Aquatic Macrophytes in Morphological and Physiological Responses to the Nanobubble Technology Application for Water Restoration
journal contributionposted on 04.12.2020, 12:34 by Shuo Wang, Yunsi Liu, Tao Lyu, Gang Pan, Pan Li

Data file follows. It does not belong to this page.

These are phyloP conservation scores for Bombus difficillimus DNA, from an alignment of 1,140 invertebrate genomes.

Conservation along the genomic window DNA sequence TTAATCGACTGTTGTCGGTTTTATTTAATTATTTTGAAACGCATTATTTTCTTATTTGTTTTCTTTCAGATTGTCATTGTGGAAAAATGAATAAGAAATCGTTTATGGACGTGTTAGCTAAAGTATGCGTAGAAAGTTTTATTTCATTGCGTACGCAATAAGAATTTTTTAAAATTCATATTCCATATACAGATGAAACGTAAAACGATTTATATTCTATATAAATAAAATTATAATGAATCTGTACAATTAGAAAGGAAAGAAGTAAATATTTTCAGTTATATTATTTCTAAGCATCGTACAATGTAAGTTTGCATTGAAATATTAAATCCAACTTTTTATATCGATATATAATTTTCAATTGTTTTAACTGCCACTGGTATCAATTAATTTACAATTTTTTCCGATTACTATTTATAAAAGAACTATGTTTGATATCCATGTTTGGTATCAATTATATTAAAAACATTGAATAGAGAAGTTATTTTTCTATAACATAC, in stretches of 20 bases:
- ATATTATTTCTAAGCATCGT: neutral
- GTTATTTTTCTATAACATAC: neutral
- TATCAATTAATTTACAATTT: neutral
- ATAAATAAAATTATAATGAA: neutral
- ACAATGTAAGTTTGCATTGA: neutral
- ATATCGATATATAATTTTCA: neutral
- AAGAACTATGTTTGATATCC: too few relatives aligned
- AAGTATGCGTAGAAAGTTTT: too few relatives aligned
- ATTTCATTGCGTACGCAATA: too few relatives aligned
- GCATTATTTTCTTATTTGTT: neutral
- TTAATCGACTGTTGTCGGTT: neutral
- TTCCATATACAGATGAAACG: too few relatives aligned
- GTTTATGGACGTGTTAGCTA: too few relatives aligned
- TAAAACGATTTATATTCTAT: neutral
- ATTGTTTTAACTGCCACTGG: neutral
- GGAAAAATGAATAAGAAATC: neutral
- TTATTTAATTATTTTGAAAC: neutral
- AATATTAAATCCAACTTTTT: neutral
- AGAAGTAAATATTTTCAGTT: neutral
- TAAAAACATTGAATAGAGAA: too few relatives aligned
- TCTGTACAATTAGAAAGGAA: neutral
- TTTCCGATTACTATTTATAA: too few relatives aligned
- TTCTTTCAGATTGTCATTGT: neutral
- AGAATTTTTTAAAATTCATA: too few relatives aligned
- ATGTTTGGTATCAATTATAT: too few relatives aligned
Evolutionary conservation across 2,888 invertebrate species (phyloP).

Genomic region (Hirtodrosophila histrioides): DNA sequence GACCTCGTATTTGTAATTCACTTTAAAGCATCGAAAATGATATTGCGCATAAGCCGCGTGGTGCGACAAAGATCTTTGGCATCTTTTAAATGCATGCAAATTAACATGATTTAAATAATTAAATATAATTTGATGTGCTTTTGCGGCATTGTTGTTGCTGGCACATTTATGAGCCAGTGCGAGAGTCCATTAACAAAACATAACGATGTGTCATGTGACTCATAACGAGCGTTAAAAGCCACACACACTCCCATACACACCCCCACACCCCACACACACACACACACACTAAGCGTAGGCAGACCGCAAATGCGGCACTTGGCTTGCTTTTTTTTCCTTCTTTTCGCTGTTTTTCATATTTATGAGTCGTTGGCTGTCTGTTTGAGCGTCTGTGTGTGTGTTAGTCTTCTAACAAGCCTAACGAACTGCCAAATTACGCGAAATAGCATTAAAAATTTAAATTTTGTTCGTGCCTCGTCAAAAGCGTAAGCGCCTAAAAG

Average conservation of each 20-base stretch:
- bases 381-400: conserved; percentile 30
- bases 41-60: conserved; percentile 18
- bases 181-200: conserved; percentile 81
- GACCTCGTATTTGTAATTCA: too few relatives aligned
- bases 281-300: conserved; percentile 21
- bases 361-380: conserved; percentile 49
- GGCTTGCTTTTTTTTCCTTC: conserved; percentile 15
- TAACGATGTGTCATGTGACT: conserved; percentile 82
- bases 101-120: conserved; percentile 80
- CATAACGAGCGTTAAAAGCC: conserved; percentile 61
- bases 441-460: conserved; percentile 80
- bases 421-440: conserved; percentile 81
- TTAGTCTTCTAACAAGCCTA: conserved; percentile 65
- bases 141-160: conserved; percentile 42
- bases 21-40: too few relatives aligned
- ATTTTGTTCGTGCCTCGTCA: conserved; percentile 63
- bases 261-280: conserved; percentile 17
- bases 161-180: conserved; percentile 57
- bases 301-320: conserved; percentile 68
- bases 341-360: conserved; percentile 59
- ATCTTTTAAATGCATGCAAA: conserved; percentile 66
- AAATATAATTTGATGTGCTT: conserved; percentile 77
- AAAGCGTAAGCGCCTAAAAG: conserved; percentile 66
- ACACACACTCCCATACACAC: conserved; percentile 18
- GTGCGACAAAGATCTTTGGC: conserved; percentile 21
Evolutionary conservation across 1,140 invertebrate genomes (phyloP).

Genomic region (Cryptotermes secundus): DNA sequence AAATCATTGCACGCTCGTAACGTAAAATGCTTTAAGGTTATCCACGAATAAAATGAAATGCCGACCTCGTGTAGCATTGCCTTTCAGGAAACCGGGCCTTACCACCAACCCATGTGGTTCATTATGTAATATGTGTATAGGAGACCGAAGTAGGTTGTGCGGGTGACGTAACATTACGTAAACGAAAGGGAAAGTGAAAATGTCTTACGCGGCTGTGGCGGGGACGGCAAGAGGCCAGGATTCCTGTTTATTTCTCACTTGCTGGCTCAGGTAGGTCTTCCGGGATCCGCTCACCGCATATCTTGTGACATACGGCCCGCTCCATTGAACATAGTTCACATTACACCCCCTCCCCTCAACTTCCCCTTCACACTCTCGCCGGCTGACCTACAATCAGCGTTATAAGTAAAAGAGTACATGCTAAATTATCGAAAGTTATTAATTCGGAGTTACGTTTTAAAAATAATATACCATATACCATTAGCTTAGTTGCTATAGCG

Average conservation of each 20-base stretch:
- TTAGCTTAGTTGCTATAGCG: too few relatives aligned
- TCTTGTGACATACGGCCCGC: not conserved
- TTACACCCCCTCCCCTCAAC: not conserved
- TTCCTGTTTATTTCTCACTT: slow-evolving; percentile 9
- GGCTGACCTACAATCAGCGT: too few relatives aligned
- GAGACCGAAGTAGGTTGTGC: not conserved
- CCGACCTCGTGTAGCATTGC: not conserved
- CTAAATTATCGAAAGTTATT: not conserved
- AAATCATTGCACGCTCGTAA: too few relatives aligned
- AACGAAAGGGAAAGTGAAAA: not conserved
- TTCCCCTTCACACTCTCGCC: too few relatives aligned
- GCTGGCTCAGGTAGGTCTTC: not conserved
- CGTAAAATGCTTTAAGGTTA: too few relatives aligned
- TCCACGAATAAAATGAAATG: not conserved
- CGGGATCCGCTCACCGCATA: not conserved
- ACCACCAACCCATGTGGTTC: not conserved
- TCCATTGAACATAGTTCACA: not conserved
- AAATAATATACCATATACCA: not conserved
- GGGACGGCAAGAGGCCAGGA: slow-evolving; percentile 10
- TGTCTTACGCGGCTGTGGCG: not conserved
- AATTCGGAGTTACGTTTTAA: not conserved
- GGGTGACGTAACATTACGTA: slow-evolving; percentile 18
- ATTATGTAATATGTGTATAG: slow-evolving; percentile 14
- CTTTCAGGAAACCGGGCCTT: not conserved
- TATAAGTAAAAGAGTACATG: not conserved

Nanobubble technology, as an emerging and sustainable approach, has been used for remediation of eutrophication. However, the influence of nanobubbles on the restoration of aquatic vegetation and the mechanisms are unclear. In this study, the effect of nanobubbles at different concentrations on the growth of Iris pseudacorus (Iris) and Echinodorus amazonicus (Echinodorus) was investigated. The results demonstrated that nanobubbles can enhance the delivery of oxygen to plants, while appropriate nanobubble levels will promote plant growth, excess nanobubbles could inhibit plant growth and photosynthesis. The nanobubble concentration thresholds for this switch from growth promotion to growth inhibition were 3.45 × 107 and 1.23 × 107 particles/mL for Iris and Echinodorus, respectively. Below the threshold, an increase in nanobubble concentration enhanced plant aerobic respiration and ROS generations in plants, resulting in superior plant growth. However, above the threshold, high nanobubble concentrations induced hyperoxia stress, particularly in submergent plants, which result in collapse of the antioxidant system and the inhibition of plant physiological activity. The expression of genes involved in modulating redox potential and the oxidative stress response, as well as the generation of relevant hormones, were also altered. Overall, this study provides an evidence-based strategy to guide the future application of nanobubble technology for sustainable management of natural waters.